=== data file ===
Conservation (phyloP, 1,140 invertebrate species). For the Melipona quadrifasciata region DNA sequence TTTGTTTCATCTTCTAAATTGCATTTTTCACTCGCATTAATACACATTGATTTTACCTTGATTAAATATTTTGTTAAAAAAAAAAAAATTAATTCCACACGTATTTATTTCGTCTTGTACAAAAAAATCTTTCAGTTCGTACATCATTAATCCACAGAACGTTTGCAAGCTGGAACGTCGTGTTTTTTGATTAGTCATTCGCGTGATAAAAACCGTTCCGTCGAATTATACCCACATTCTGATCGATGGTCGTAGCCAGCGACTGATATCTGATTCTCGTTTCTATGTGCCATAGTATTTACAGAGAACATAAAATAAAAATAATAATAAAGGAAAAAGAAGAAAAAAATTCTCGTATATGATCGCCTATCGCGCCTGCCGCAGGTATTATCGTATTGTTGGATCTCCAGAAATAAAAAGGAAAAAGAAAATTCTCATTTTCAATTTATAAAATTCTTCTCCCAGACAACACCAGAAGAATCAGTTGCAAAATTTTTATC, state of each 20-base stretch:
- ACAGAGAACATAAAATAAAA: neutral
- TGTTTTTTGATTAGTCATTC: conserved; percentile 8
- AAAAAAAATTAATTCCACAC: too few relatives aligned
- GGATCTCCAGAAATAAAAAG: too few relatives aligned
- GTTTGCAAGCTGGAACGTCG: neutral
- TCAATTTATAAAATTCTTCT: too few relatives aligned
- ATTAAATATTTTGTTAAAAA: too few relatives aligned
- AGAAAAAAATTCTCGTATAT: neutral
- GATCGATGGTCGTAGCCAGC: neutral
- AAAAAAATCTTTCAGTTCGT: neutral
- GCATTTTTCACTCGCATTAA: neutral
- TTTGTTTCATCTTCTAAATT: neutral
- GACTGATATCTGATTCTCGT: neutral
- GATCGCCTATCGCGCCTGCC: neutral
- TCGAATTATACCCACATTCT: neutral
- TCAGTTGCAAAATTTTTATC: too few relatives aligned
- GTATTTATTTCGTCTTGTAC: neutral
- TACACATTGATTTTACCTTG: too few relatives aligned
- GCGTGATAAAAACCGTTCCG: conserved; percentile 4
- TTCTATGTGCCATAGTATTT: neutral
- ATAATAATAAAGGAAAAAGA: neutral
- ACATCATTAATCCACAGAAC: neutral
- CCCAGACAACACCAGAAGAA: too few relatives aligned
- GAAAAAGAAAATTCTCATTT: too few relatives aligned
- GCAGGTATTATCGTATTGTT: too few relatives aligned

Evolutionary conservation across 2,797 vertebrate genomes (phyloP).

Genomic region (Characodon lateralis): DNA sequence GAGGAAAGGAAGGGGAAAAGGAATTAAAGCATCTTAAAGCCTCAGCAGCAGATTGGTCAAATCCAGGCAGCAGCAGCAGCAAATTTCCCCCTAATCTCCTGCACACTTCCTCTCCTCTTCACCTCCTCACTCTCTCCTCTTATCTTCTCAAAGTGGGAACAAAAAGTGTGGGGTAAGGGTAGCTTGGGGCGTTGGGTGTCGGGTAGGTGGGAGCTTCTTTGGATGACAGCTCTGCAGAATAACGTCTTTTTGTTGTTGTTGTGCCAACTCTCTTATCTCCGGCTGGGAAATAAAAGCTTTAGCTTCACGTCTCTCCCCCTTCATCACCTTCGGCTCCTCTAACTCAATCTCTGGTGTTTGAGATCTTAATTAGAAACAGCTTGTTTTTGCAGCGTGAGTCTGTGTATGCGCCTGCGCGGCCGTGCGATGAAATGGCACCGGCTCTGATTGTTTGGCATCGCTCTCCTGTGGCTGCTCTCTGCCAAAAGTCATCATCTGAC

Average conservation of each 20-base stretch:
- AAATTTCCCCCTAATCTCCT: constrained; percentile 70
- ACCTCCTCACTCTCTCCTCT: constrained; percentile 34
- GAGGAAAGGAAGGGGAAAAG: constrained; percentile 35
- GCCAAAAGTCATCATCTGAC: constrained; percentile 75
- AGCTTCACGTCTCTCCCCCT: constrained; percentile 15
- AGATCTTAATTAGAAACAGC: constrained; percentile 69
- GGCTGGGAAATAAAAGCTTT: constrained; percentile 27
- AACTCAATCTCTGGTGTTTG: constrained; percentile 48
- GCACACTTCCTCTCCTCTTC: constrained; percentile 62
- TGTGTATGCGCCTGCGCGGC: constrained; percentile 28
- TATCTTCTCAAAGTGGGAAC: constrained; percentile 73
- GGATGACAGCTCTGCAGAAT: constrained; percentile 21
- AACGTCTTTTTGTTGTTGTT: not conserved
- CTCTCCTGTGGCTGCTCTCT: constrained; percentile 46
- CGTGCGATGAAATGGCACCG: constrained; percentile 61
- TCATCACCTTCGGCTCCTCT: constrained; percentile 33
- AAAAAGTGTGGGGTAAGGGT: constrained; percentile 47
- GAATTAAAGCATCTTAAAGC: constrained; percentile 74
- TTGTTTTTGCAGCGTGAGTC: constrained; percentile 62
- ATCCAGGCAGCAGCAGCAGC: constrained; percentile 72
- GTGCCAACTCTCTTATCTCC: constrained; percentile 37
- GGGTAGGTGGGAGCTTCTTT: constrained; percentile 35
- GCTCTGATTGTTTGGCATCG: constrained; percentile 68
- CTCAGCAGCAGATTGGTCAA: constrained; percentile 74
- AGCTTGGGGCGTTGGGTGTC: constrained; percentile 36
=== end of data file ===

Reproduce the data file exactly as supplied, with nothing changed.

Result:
Conservation (phyloP, 1,140 invertebrate species). For the Melipona quadrifasciata region DNA sequence TTTGTTTCATCTTCTAAATTGCATTTTTCACTCGCATTAATACACATTGATTTTACCTTGATTAAATATTTTGTTAAAAAAAAAAAAATTAATTCCACACGTATTTATTTCGTCTTGTACAAAAAAATCTTTCAGTTCGTACATCATTAATCCACAGAACGTTTGCAAGCTGGAACGTCGTGTTTTTTGATTAGTCATTCGCGTGATAAAAACCGTTCCGTCGAATTATACCCACATTCTGATCGATGGTCGTAGCCAGCGACTGATATCTGATTCTCGTTTCTATGTGCCATAGTATTTACAGAGAACATAAAATAAAAATAATAATAAAGGAAAAAGAAGAAAAAAATTCTCGTATATGATCGCCTATCGCGCCTGCCGCAGGTATTATCGTATTGTTGGATCTCCAGAAATAAAAAGGAAAAAGAAAATTCTCATTTTCAATTTATAAAATTCTTCTCCCAGACAACACCAGAAGAATCAGTTGCAAAATTTTTATC, state of each 20-base stretch:
- ACAGAGAACATAAAATAAAA: neutral
- TGTTTTTTGATTAGTCATTC: conserved; percentile 8
- AAAAAAAATTAATTCCACAC: too few relatives aligned
- GGATCTCCAGAAATAAAAAG: too few relatives aligned
- GTTTGCAAGCTGGAACGTCG: neutral
- TCAATTTATAAAATTCTTCT: too few relatives aligned
- ATTAAATATTTTGTTAAAAA: too few relatives aligned
- AGAAAAAAATTCTCGTATAT: neutral
- GATCGATGGTCGTAGCCAGC: neutral
- AAAAAAATCTTTCAGTTCGT: neutral
- GCATTTTTCACTCGCATTAA: neutral
- TTTGTTTCATCTTCTAAATT: neutral
- GACTGATATCTGATTCTCGT: neutral
- GATCGCCTATCGCGCCTGCC: neutral
- TCGAATTATACCCACATTCT: neutral
- TCAGTTGCAAAATTTTTATC: too few relatives aligned
- GTATTTATTTCGTCTTGTAC: neutral
- TACACATTGATTTTACCTTG: too few relatives aligned
- GCGTGATAAAAACCGTTCCG: conserved; percentile 4
- TTCTATGTGCCATAGTATTT: neutral
- ATAATAATAAAGGAAAAAGA: neutral
- ACATCATTAATCCACAGAAC: neutral
- CCCAGACAACACCAGAAGAA: too few relatives aligned
- GAAAAAGAAAATTCTCATTT: too few relatives aligned
- GCAGGTATTATCGTATTGTT: too few relatives aligned

Evolutionary conservation across 2,797 vertebrate genomes (phyloP).

Genomic region (Characodon lateralis): DNA sequence GAGGAAAGGAAGGGGAAAAGGAATTAAAGCATCTTAAAGCCTCAGCAGCAGATTGGTCAAATCCAGGCAGCAGCAGCAGCAAATTTCCCCCTAATCTCCTGCACACTTCCTCTCCTCTTCACCTCCTCACTCTCTCCTCTTATCTTCTCAAAGTGGGAACAAAAAGTGTGGGGTAAGGGTAGCTTGGGGCGTTGGGTGTCGGGTAGGTGGGAGCTTCTTTGGATGACAGCTCTGCAGAATAACGTCTTTTTGTTGTTGTTGTGCCAACTCTCTTATCTCCGGCTGGGAAATAAAAGCTTTAGCTTCACGTCTCTCCCCCTTCATCACCTTCGGCTCCTCTAACTCAATCTCTGGTGTTTGAGATCTTAATTAGAAACAGCTTGTTTTTGCAGCGTGAGTCTGTGTATGCGCCTGCGCGGCCGTGCGATGAAATGGCACCGGCTCTGATTGTTTGGCATCGCTCTCCTGTGGCTGCTCTCTGCCAAAAGTCATCATCTGAC

Average conservation of each 20-base stretch:
- AAATTTCCCCCTAATCTCCT: constrained; percentile 70
- ACCTCCTCACTCTCTCCTCT: constrained; percentile 34
- GAGGAAAGGAAGGGGAAAAG: constrained; percentile 35
- GCCAAAAGTCATCATCTGAC: constrained; percentile 75
- AGCTTCACGTCTCTCCCCCT: constrained; percentile 15
- AGATCTTAATTAGAAACAGC: constrained; percentile 69
- GGCTGGGAAATAAAAGCTTT: constrained; percentile 27
- AACTCAATCTCTGGTGTTTG: constrained; percentile 48
- GCACACTTCCTCTCCTCTTC: constrained; percentile 62
- TGTGTATGCGCCTGCGCGGC: constrained; percentile 28
- TATCTTCTCAAAGTGGGAAC: constrained; percentile 73
- GGATGACAGCTCTGCAGAAT: constrained; percentile 21
- AACGTCTTTTTGTTGTTGTT: not conserved
- CTCTCCTGTGGCTGCTCTCT: constrained; percentile 46
- CGTGCGATGAAATGGCACCG: constrained; percentile 61
- TCATCACCTTCGGCTCCTCT: constrained; percentile 33
- AAAAAGTGTGGGGTAAGGGT: constrained; percentile 47
- GAATTAAAGCATCTTAAAGC: constrained; percentile 74
- TTGTTTTTGCAGCGTGAGTC: constrained; percentile 62
- ATCCAGGCAGCAGCAGCAGC: constrained; percentile 72
- GTGCCAACTCTCTTATCTCC: constrained; percentile 37
- GGGTAGGTGGGAGCTTCTTT: constrained; percentile 35
- GCTCTGATTGTTTGGCATCG: constrained; percentile 68
- CTCAGCAGCAGATTGGTCAA: constrained; percentile 74
- AGCTTGGGGCGTTGGGTGTC: constrained; percentile 36